New Year’s Resolutions Are For Idiots…Kinda
I was never one for New Year’s resolutions. It’s not that I’m one of those guys who thinks that there isn’t anything about me that I need to work on — I have plenty of opportunities for self-improvement — I just never thought the progression from one year to another was a good reason for it, and that will never change.
What has changed is how I think about life and my future.
2016 isn’t going to be about resolutions, it’s going to be about results.
The biggest takeaway from 2015 was the importance of setting goals, and I plan to capitalize on this realization in the new year.
It’s about understanding what I want out of life and working to make that a reality. Part of that is learning how to take the big picture and distilling it into smaller actionable items, and the other is making sure that I continue to invest in my own personal development.
I have very big goals for the next eight years, and achieving them won’t be easy.
- I will found/co-found a company that will bring in, at least, a million dollars of net profit per year.
- I will be able to use that money for my philanthropic endeavors.
- I will be able to work from anywhere in the world.
- I will be featured on the 30 Under 30 list in Forbes Magazine.
What I need to get there:
For the sake of not boring you, let’s just take a look at that second one, Experience.
Now, you can’t really get the experience to start, grow, and run a company without actually doing it.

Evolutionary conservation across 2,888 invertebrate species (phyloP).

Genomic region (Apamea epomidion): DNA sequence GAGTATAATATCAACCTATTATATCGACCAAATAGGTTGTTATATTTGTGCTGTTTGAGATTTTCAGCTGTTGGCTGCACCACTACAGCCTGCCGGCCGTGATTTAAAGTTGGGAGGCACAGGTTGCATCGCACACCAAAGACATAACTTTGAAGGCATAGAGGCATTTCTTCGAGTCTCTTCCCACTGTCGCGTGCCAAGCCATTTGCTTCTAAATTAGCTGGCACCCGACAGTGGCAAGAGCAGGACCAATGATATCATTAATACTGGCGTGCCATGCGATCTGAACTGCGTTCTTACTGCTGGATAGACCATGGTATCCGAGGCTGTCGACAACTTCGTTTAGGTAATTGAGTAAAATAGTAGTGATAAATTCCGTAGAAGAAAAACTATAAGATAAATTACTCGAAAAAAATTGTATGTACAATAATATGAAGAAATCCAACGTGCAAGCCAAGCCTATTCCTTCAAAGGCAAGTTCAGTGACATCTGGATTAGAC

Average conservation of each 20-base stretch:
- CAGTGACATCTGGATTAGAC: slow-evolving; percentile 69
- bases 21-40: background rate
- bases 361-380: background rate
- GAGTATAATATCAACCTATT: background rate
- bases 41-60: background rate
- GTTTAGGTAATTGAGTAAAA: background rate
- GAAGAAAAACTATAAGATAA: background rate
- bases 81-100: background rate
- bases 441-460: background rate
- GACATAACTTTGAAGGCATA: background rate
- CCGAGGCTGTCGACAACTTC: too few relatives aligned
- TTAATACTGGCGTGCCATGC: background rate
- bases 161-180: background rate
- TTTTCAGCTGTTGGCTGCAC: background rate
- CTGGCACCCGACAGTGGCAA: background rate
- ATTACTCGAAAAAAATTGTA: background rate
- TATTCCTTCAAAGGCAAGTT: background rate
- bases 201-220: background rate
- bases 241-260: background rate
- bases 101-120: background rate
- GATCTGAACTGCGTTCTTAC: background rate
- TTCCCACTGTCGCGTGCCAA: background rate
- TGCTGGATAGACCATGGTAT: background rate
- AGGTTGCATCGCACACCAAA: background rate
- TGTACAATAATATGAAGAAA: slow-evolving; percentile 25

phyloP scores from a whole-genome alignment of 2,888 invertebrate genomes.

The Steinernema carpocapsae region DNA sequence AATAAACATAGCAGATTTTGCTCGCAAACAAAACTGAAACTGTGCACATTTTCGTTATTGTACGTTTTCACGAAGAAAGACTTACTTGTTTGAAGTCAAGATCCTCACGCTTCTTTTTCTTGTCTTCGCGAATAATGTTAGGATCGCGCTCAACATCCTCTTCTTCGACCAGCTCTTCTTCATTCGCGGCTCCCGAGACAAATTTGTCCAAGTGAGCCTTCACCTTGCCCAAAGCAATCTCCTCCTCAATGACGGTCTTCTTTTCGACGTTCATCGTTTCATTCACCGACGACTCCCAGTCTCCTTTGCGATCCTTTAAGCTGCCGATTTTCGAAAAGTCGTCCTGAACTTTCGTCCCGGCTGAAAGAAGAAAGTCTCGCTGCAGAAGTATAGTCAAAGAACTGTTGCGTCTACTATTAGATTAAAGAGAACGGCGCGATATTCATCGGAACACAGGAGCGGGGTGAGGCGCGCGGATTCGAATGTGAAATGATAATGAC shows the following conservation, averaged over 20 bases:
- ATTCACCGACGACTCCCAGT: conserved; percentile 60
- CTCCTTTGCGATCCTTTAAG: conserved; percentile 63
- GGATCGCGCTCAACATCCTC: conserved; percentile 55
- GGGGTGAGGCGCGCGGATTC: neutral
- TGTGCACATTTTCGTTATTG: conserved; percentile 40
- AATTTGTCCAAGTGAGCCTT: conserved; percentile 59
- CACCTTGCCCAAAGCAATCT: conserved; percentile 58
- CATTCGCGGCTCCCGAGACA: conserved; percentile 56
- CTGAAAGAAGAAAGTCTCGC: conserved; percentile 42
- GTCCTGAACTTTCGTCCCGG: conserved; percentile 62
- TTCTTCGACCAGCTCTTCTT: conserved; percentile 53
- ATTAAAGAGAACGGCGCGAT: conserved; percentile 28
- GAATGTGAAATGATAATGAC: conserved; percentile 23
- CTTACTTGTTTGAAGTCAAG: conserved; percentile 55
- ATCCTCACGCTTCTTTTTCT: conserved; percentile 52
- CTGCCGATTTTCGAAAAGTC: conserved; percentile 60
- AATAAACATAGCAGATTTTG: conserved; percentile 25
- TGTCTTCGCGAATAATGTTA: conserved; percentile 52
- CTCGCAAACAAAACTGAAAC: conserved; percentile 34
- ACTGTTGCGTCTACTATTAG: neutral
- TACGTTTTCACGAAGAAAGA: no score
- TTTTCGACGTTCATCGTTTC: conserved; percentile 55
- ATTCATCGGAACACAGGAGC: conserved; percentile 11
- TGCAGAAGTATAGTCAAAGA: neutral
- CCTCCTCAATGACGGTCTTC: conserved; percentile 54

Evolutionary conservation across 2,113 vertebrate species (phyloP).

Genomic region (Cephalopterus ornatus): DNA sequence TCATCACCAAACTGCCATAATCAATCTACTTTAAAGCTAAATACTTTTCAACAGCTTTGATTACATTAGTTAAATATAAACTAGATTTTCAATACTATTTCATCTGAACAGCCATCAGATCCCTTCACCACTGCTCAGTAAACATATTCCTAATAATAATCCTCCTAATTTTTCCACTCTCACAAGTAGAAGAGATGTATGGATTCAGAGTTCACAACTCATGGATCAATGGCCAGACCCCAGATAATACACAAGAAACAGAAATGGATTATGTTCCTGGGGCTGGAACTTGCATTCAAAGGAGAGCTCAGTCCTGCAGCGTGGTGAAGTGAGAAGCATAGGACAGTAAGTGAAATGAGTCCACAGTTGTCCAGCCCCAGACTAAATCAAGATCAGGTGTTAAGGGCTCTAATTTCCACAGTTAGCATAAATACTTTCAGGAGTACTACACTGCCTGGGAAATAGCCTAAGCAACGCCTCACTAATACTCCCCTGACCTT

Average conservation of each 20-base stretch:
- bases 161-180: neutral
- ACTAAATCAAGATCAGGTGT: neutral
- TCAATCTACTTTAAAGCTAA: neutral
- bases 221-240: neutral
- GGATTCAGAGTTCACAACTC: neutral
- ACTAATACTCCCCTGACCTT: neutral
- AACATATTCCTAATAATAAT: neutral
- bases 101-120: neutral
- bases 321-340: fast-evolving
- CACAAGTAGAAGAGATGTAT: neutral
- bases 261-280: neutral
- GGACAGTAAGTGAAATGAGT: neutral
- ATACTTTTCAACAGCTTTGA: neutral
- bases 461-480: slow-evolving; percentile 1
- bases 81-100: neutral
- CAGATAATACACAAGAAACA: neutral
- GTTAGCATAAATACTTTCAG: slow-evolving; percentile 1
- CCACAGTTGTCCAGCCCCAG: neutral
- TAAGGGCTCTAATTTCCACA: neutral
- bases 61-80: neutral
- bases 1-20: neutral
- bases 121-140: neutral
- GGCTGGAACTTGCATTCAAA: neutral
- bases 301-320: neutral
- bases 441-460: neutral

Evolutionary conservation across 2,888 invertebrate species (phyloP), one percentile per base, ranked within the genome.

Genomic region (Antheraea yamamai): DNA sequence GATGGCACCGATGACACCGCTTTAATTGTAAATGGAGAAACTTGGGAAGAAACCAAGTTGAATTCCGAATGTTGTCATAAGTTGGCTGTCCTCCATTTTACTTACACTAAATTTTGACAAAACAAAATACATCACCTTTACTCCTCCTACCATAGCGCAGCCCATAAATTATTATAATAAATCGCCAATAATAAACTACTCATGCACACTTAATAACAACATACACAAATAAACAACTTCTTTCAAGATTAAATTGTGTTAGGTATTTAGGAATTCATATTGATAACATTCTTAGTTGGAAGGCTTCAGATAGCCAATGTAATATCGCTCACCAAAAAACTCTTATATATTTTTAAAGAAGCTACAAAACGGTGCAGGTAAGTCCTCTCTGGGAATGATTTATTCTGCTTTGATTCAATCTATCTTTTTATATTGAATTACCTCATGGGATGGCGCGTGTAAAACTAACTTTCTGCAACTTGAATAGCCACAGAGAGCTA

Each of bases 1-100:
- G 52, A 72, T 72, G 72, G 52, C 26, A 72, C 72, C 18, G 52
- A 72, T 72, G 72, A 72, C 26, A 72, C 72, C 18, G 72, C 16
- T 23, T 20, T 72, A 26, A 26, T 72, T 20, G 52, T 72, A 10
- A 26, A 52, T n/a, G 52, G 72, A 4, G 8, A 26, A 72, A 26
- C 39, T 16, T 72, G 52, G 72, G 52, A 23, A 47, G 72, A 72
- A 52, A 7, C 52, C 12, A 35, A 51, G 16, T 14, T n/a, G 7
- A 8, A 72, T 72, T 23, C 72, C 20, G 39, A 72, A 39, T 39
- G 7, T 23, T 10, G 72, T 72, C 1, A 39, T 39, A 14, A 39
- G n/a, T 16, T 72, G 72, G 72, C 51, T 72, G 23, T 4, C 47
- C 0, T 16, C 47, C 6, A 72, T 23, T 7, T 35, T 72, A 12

But here’s what I can do to get foundational experience:
- Learn how to create, and not just once or twice. I’m talking about the constant and consistent creation and curation of content or value.
- Constantly be on the lookout for business opportunities where I can leverage my tech expertise. This will not only help me grow my network but will also add to my entrepreneurial street cred.
- Never stop asking. This point is absolutely imperative to my success. I believe that the majority of the opportunities that are presented to you in life stem from being inquisitive and reaching out to the people or companies that you want to learn from. Curiosity is a dying art.
I know my list looks scarce, but that’s what it basically boils down too. I have to have curiosity, I have to act on that curiosity, and then I have to create something of value with what I’ve learned.
I have two more pieces of advice to myself, and these are massive. Pay attention here, Tim.
- Bootstrap the hell out of everything you do. You need to be laser focused when it comes to your personal development and whatever you learn must (do you hear me?), MUST be reinvested so you can move on to bigger and better.
- Stop seeking validation from friends and family. I don’t care who the hell it is. At the end of the day, you are the only one that has to live your life. If you continue to allow these naysayers, these non-imaginative individuals to interfere with your dreams, goals, and desires, you will end up just like them: wasting away their lives in unfulfilling jobs — gray, bland, and miserable as hell.